In 2016, videos are going to dominate one of the richest direct response landscapes: the almighty Google search result. Brands that have not figured out how to convert brand advertising videos into direct response machines will face challenges.
Last year Google’s TrueView video ads were reported to be the primary source for the drop in the total aggregate CPC prices, but that is going to change. How do we know? In April 2015, the outgoing Google CFO at the time, Patrick Pichette explained:
“Quality improvements on TrueView ads means that more people are choosing not to skip them, increasing overall ad views. This means that there is a much higher volume of TrueView ads being seen, which has been a significant driver of the Y/Y growth numbers you’ve seen in Site clicks.”
But here’s where is gets juicy – Pichette further explains:
“TrueView ads currently monetize at a lower rate than ad clicks on Google.com. As you know, video ads generally reach people earlier in the purchase funnel, and so across the industry, they tend to have a different pricing profile than that of search ads. Excluding the impact of YouTube TrueView ads, growth in Sites clicks would be lower, but still positive and CPCs would be healthy and growing Y/Y.”
Goldman Sachs has been pushing Google’s new CFO, Ruth Porat to break out exactly how much revenue Google generates from YouTube and other assets. If she did so, Goldman Sachs believes Google could add more than $100 to its stock price. However, with Google facing its current TrueView CPC challenge, it isn’t likely to do so.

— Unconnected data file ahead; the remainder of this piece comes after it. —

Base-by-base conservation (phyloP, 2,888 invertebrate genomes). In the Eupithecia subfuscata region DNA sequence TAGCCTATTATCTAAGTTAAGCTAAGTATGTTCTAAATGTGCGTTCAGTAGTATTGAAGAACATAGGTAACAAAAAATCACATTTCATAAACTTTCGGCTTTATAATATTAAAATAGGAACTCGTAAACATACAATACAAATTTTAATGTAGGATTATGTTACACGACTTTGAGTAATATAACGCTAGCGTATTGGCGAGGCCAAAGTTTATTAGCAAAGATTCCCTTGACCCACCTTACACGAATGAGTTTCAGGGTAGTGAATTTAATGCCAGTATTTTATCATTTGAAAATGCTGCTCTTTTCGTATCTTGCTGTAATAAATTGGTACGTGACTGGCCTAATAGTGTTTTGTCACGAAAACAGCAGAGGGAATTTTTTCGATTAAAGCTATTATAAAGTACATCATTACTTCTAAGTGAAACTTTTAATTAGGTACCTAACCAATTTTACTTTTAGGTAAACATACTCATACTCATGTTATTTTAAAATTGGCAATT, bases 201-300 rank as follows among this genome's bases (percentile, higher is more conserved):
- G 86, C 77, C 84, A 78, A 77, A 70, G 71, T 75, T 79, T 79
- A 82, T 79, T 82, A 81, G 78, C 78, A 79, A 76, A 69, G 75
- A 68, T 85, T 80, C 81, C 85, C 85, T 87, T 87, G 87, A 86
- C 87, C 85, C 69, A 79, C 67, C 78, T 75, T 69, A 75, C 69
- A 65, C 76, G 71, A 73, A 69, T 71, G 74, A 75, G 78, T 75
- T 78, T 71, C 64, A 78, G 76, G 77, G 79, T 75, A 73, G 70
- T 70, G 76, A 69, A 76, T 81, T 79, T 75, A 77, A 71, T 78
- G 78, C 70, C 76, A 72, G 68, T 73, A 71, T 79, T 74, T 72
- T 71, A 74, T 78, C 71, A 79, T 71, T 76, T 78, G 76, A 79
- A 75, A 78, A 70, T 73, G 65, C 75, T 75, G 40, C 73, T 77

So, with this challenge laid before her, it only makes sense that Porat would begin experimenting with ways to combine the branding success from the longer video ad viewing with the direct response success of search ads. Especially since search engines like Bing and Yahoo search and social sites like Twitter and Facebook have already begun to experiment with video ads in search results and news feeds; and some direct response video campaigns. While Google declines to comment on the potential integration of video ads premiering in search results as early as next year, rumor has it that it has already begun to experiment with such ads.
How will Direct Response Video Ads Affect the Search Landscape?
The simple answer is: tremendously! Especially if the videos are auto-played on mute like on Facebook. This will draw leads to websites from video much further down the purchasing funnel.
However, the brands that will gain the most advantage from this new trend will be those whom master direct response video campaigns now. Brands must first be able to develop an attribution system to directly tie revenue back to specific customers who were exposed to their video. Perhaps they can do so by using Bing or Yahoo sponsored video search ads. This can also be done with TrueView because now TrueView has been integrated into Google Adwords. We see an advantage in mastering TrueView monitored video ads before the wave of video search ads hits Google.
How do I create a Direct Response Video Campaign?
Last May, Google premiered TrueView for Shopping with a direct response video spin. This was a pretty clear introduction to what shopping search results will look like in the future.
The mobile-friendly TrueView for Shopping tool gives brands the option to highlight featured products in a card-like format right within the video and then makes the product instantly purchasable on the site.
Brands like Sephora and Wayfair have both served as powerful case studies for the tool and reported exciting results for direct response video revenue increases. Brands are able to target by demographics, geography, and even past views of products on the brand’s sites. Imagine integrating retargeting strategies directly into your videos!
However you choose to begin experimenting with direct response video ad tactics, whether in search engines like Bing and Yahoo, social platforms, or using TrueView, don’t delay! Get help mastering the art of direct response videos. Search Engine Video Optimization (SEVO) is coming to Google and digital advertising as we know it will never be the same.